As more and more feedback on this past GW2 beta weekend is surfacing on blogs and official forums, it gets apparent how different players experienced certain aspects of the game, such as the events, personal story, pacing and leveling process. What becomes all too clear too is that while there are still issues in these departments, many players struggle more with their own mindset, habits and internal “MMO programming” than the game itself. They ask for the kind of guided ride and road to success that is characteristic of WoW’s questing model where it’s hard to go wrong and the game will always tell you where to go next.
GW2 isn’t that kind of MMO. It’s nowhere near a sandbox, but it does return some agency to the player and asks him to find his own adventure. There are different paths to success and while the heart quests are in fact ordered by level, you can easily wander off and lose yourself in other activities. Off the beaten track, players will find surprise and wonder that are easily missed on the highway. To some this presents an overwhelming sense of freedom and disorientation at first. I would claim that this is only temporary – but it’s strong enough a feedback that many bloggers have recently asked the question of whether the playerbase can handle different? Tremayne has gone as far as stating that if it does not, that would be a grave setback for the evolvement of the entire genre. I happen to agree with him.
Azuriel argues that part of at least his own feelings of disconnect spring less from the novelty factor and more from ANet’s failure to accomplish a more open and free playstyle fully: why design a guided personal storyline that is not in sync with the new questing philosophy? And why indeed stick to a leveling system at all, instead of skill-based progression? I have asked this last question before and personally I would have preferred not having any levels in GW2. It seems to run contrary to the game’s overall concept.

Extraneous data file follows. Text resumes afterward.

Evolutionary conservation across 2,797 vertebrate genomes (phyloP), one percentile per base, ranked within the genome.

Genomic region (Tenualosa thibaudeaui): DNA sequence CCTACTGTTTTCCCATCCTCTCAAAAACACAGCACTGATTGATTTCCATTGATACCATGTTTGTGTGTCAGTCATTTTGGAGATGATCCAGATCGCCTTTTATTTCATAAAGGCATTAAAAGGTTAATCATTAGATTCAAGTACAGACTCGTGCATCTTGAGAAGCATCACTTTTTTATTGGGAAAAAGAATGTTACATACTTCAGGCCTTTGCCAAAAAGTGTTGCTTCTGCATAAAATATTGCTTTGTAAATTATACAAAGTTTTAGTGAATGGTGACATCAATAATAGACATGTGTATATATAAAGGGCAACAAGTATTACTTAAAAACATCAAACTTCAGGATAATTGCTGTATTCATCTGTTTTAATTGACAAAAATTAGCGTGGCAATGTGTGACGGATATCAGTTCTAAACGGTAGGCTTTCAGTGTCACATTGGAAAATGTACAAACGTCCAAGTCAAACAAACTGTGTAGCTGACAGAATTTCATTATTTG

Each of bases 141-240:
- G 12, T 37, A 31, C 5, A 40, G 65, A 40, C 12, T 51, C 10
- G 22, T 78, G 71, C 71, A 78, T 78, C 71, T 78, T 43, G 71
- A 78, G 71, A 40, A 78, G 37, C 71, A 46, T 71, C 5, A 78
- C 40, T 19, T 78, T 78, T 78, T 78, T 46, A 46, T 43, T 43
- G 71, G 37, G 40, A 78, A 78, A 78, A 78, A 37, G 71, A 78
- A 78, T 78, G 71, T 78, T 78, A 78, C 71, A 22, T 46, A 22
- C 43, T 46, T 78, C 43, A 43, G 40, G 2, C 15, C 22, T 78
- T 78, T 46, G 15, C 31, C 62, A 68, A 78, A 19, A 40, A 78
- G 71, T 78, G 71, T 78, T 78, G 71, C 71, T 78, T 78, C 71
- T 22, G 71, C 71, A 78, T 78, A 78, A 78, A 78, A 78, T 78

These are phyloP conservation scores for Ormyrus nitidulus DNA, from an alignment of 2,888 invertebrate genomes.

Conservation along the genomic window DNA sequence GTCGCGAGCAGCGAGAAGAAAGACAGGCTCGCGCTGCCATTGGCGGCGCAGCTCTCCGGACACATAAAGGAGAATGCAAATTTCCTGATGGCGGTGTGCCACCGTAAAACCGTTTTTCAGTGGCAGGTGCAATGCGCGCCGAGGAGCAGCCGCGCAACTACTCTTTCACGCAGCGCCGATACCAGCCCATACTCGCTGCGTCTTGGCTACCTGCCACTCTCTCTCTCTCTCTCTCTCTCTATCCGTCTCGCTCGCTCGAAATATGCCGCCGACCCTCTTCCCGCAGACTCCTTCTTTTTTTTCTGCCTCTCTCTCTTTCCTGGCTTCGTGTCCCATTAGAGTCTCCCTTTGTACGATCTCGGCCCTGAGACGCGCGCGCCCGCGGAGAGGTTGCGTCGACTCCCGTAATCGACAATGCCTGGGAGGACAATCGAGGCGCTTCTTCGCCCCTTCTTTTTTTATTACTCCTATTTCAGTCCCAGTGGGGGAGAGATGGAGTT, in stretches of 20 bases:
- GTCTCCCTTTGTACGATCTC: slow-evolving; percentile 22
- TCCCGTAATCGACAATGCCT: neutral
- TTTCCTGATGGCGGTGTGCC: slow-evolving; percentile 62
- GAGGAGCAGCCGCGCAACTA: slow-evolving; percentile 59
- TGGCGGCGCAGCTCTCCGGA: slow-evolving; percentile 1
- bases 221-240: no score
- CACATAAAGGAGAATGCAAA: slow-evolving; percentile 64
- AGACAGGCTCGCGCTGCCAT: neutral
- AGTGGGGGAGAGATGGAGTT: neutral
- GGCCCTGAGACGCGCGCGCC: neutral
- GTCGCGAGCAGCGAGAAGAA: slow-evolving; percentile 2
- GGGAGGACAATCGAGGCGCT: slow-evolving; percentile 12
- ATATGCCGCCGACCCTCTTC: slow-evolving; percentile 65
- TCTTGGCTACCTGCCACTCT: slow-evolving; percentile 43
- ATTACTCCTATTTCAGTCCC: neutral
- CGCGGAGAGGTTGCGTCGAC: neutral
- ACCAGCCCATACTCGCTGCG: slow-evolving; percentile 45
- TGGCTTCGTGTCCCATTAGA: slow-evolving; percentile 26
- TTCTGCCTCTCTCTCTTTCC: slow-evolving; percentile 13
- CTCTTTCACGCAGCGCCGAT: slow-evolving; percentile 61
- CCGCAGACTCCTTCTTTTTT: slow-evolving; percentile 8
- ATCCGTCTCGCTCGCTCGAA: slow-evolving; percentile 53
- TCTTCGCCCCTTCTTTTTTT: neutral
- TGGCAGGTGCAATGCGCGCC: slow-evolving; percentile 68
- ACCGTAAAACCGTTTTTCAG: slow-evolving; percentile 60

Be that as it may, I would like to take the opportunity to point out a few ways of gaining experience points in GW2 while you’re engaged in PVE. I’ve read comments of players claiming that you need to PvP or engage professions in order to keep up a good “speed” or that they were forced to constantly repeat the same events; well, I cannot confirm any of that. There are possibly pacing disparities between some of the maps (apparently Queensdale has such issues), but there are still many more ways to gain experience if you make use of them. This won’t be big news to seasoned MMO veterans, but may be useful to those asking for guidance.
Ways to gain experience points while questing in GW2
The following pointers are based on my own beta experiences. I am the errant traveler / explorer type who likes not to focus on getting the job done as fast as possible. Coincidentally, I never had pacing issues this beta or the issue of not knowing where to go next – mostly because there was nowhere I needed to be. I did plenty of heart quests and events but also general exploration. I did not PvP once nor look into crafting. Here’s what I recommend instead –
1) Zones consist of more than hearts